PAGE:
Fig. 1. Memory bias for positive versus negative information following negative ion treatment (▪) or sham treatment (□). Values represent mean positive minus negative items recalled (left) or recognized (right) in the emotional memory task, ±s.e.m. Asterisks represent statistical significance of comparisons between groups (* p<0.05).

Our findings indicate that HDNI treatment produces a positive bias in emotional recall and recognition. Participants were unable to reliably guess the condition that they were in, suggesting that the procedure was effective in limiting subject-expectancy bias in the results. These findings are similar to those we have obtained in healthy volunteers with the use of antidepressant medications such as citalopram (Harmer et al. 2003 a), reboxetine (Harmer et al. 2003 b) and mirtazapine (Arnone et al. Reference Arnone, Horder, Cowen and Harmer2009). Thus it is possible that early effects to produce positive biases in emotional memory might be a common property of treatments that possess efficacy in clinical depression. This is consistent with the key role that cognitive formulations of depression attach to negative memory biases in the maintenance of depressive states (e.g. Beck et al. Reference Beck, Rush, Shaw and Emery1979).

Conventional antidepressant drugs also produce evidence of positive emotional biases in attention and perception with single-dose administration (Harmer et al. 2003 a, b; Browning et al. Reference Browning, Reid, Cowen, Goodwin and Harmer2007); however, HDNI treatment did not influence these processes as judged by the facial expression recognition or dot-probe tasks. Further work will be needed to establish the clinical implications of this more restricted profile of action of HDNI treatment. For example, it may mean that HDNI has a rather weaker antidepressant effect than monoamine-potentiating agents. Alternatively it could suggest that the clinical efficacy of HDNI is restricted to depressive states, which are particularly associated with memory biases, and not extend into anxiety disorders which appear to be more dependent on early attentional and perceptual biases. Characterization of the effects of repeated treatment with HDNI is needed to evaluate this further.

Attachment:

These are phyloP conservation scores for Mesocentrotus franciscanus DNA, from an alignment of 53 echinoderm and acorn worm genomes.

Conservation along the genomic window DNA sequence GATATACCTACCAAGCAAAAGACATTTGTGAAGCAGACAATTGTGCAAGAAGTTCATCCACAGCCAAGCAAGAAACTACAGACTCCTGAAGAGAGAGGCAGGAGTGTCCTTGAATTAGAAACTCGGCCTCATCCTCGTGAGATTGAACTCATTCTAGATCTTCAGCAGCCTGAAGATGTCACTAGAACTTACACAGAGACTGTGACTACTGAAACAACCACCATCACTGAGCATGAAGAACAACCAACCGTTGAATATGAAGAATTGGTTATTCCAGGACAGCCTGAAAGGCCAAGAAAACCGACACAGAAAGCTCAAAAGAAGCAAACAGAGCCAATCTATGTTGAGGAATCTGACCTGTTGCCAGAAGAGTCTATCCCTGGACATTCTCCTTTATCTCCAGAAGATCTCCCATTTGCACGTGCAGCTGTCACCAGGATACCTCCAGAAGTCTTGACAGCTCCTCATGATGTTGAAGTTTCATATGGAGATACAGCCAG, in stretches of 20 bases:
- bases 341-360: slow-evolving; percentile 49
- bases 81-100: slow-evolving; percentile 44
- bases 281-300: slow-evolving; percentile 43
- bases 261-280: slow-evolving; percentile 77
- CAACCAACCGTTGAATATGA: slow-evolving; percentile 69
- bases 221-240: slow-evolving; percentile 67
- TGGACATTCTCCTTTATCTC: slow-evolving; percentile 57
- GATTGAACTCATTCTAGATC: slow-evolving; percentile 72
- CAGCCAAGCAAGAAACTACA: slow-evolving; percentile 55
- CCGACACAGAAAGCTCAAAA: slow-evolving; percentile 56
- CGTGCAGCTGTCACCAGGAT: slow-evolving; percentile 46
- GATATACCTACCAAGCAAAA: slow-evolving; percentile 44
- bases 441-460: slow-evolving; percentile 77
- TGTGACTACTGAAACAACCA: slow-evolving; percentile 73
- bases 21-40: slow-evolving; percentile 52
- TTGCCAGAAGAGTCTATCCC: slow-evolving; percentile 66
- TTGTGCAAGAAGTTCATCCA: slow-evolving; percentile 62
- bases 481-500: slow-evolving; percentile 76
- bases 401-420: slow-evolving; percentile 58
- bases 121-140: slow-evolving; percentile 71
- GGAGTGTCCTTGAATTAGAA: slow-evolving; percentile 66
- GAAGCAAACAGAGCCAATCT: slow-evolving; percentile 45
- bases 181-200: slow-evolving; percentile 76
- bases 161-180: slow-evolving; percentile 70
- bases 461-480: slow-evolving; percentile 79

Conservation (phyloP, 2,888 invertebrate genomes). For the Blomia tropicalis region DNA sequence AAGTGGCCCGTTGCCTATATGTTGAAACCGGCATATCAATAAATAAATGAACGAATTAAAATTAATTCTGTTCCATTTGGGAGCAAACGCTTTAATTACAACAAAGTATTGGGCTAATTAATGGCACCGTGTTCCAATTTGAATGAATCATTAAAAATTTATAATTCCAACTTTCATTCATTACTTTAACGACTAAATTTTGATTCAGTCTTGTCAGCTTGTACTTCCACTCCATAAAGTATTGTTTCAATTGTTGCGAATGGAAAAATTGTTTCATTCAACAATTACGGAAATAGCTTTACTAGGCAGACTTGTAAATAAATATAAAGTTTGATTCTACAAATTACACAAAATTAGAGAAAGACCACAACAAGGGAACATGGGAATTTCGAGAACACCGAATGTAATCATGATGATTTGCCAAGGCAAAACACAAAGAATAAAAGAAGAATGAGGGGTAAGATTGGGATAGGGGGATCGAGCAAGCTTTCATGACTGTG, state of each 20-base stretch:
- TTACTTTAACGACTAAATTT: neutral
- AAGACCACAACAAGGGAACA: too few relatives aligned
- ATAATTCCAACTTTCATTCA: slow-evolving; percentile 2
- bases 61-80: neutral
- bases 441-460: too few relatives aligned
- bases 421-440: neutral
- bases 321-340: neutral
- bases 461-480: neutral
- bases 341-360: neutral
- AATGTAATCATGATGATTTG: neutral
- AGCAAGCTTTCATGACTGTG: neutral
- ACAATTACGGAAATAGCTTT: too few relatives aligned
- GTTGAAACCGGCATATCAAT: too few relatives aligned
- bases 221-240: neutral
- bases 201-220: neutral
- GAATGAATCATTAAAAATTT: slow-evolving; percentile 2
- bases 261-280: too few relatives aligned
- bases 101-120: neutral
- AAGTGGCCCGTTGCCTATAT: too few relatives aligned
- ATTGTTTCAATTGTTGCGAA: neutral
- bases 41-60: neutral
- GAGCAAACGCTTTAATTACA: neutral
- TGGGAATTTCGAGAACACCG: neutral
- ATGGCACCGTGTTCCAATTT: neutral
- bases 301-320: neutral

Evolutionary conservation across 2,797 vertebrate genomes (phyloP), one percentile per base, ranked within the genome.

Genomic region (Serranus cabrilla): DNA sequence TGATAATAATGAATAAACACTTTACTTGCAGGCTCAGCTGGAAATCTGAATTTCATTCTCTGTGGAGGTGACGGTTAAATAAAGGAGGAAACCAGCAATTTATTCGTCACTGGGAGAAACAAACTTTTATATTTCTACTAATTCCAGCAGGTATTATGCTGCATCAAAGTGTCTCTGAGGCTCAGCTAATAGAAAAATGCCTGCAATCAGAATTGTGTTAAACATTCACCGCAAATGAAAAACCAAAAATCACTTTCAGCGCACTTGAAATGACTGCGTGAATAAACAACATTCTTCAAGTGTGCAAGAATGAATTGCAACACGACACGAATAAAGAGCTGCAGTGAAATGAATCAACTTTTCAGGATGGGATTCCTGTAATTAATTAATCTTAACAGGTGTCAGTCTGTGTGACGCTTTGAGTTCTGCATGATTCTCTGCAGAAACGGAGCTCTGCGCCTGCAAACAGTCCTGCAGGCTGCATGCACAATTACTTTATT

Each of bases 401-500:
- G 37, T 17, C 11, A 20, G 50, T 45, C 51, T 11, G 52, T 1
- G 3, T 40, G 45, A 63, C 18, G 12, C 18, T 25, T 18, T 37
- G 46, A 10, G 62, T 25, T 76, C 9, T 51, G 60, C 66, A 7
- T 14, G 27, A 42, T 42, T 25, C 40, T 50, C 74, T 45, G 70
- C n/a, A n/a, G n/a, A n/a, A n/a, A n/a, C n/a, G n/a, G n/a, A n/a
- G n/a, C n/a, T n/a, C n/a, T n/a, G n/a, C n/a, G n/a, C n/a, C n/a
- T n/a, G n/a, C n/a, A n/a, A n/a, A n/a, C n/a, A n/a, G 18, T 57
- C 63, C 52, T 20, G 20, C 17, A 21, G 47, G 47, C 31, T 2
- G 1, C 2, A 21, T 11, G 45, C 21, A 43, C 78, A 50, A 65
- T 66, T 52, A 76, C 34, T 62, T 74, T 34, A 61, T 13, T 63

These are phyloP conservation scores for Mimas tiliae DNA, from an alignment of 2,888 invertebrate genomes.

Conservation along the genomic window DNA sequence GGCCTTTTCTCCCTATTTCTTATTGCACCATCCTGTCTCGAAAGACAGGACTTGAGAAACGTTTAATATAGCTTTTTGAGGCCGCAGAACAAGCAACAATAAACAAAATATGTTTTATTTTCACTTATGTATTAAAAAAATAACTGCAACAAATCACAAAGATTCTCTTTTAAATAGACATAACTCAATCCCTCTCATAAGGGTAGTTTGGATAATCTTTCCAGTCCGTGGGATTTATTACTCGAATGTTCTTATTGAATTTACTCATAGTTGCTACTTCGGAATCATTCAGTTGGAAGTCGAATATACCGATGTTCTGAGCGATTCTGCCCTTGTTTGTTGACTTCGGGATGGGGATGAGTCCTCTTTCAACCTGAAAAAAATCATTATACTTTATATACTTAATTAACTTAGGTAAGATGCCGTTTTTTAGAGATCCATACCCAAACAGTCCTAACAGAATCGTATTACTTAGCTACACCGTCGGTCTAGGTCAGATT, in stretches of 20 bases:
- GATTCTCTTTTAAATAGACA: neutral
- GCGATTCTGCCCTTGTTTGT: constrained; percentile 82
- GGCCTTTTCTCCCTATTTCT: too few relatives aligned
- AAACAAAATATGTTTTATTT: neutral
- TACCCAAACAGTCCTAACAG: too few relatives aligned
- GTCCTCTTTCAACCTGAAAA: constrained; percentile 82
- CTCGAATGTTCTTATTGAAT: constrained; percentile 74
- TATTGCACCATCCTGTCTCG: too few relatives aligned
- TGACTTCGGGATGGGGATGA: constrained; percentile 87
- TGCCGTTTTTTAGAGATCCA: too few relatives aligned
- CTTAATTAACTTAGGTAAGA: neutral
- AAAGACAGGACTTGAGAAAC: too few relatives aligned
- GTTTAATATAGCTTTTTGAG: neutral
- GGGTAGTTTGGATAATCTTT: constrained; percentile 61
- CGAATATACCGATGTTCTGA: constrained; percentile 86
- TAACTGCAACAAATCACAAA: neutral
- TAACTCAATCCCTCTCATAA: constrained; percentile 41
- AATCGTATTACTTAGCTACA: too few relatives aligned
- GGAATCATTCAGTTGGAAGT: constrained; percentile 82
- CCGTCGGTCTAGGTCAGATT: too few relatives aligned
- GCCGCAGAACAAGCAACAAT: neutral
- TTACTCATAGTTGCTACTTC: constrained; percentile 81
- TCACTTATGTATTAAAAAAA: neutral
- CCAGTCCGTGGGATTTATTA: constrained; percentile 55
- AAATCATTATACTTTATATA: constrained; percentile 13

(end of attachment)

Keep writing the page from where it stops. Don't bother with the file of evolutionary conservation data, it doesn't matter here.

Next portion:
Declaration of Interest

P. J. Cowen has served as a paid member of advisory boards for DSM, Eli Lilly, Lundbeck, Sevier, Wyeth, and Xytis. C. J. Harmer is on the advisory board of P1vital and has received consultancy fees from Servier, P1vital, Lundbeck, GSK, and Merck-Sharpe and Dohme. She holds shares in P1vital.


References